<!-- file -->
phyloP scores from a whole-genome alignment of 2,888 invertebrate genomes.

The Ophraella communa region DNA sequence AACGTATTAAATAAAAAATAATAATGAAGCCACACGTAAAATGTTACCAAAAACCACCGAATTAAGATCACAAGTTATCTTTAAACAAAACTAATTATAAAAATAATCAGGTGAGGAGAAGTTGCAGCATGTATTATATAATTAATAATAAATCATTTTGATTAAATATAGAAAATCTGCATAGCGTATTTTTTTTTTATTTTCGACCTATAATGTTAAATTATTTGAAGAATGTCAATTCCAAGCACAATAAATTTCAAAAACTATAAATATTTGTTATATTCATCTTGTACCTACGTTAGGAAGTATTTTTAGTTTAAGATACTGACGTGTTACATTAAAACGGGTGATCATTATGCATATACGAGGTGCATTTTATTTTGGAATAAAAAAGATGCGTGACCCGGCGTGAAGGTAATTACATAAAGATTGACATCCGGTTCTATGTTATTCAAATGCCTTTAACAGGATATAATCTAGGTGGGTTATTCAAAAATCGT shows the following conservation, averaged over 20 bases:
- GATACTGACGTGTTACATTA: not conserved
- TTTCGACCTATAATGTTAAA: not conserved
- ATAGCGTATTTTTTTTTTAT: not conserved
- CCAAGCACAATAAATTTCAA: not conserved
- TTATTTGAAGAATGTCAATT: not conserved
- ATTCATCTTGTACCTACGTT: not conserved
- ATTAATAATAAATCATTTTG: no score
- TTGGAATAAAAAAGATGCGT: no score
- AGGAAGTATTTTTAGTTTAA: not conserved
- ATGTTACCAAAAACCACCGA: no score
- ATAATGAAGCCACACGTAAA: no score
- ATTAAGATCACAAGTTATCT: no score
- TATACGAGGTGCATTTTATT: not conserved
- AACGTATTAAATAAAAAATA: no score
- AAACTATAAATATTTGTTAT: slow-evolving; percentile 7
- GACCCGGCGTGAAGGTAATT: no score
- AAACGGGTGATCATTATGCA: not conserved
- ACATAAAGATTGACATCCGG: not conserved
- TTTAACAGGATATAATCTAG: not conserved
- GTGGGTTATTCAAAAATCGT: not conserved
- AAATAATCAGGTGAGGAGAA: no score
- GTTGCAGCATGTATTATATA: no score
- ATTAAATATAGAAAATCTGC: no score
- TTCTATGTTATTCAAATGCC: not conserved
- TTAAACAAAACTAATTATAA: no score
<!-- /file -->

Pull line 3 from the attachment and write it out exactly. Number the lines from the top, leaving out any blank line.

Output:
- GATACTGACGTGTTACATTA: not conserved